Cave No. 1
Identification: Griffiths in Burgess (1879, p. 14).
The legend is from the life of the Buddha.—Indra, disguised as a grass-cutter, offered a bundle of straw to the Bodhisattva who had reached the stage just before the enlightenment. The Buddha first sat in the vajrāsana posture (vajrāsanam abhiruhya or Diamond Seat), then paryaṅkam baddhvā (crossed legged). He decided to remain in the position until he achieved the enlightenment. Meanwhile, Māra, the ruler of the world of sensuality, was hell-bent on making the Bodhisattva and other human beings permanent prisoners of sensuality. He went to the Bodhisattva in the guise of a postman and gave him the false news about a terror attack at his hometown Kapilavastu.
Though initially taken aback, the Bodhisattva recognised the messenger as Māra. So, he was unmoved. Māra then declared that Gautama was not virtuous enough to achieve the enlightenment. The Bodhisattva replied that he had sacrificed three world-ages and had given up all his belongings, even his body, to achieve the enlightenment. Māra alleged that his own great position is the proof of his past great deeds of many sacrifices. He accused that the present position of the Bodhisattva is the proof that he did not have any such sacrifice in the previous births.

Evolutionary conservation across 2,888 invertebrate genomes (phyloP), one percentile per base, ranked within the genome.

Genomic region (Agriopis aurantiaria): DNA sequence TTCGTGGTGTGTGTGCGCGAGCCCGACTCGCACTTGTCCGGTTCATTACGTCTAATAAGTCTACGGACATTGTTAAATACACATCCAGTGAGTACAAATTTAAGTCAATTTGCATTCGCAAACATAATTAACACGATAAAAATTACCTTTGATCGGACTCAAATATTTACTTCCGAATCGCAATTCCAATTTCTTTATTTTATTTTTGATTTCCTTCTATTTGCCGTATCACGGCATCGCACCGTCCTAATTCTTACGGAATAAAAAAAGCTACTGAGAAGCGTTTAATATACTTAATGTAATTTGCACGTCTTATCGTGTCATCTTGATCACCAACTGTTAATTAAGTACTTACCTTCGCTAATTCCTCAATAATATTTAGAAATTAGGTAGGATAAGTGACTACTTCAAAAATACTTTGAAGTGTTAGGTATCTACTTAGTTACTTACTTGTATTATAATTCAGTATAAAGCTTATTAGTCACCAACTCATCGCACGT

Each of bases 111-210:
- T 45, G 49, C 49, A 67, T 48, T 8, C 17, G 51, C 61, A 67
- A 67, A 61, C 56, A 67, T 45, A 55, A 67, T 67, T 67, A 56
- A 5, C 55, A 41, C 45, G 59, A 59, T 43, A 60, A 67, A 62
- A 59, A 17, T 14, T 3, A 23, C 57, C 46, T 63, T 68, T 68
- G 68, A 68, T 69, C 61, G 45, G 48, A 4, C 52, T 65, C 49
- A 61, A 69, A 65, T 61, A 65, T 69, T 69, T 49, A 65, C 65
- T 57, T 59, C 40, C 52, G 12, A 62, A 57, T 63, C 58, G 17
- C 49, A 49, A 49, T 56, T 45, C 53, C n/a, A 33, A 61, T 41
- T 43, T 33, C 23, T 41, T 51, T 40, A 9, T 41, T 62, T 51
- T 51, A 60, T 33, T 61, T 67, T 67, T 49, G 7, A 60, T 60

Thereupon, the Buddha called the Earth Goddess as a witness. The goddess appeared and confirmed that what the Bodhisattva had said was true. Discouraged but still not defeated, Māra fled away, and sent his three daughters, namely, thirst, lust, and desire, to entrap the Bodhisattva. They tried to seduce him in various ways. However, the Bodhisattva transformed them into old women. When they returned to Māra, their unholy forms made Māra extremely worried and depressed.
Then Māra fought back by assuming himself as a warrior. His soldiers turned into animals and demons with many kinds of terrible weapons. But, when they flung the weapons at the Bodhisattva, they fell on the ground. To see an incapacitated army, the indefatigable Māra created a poisonous storm and a millstone shower to annihilate the Bodhisattva. Upon this, the deities of Sukhāvati (the Pure Land) protected the Bodhisattva by creating a secured leaf-hut for him.
Eventually, to distract the Bodhisattva, Māra turned the leaves of the Tree of Enlightenment into crystals, which started to make a great noise in the thunderstorm. But the deities of the Pure Land removed all such attacks. Then, they relegated Māra’s warriors into the underworld. It was the same night when the Bodhisattva achieved enlightenment and became the Buddha.
—Source: Singh 2019, 31-33; Schlingloff 2013, I, 453-454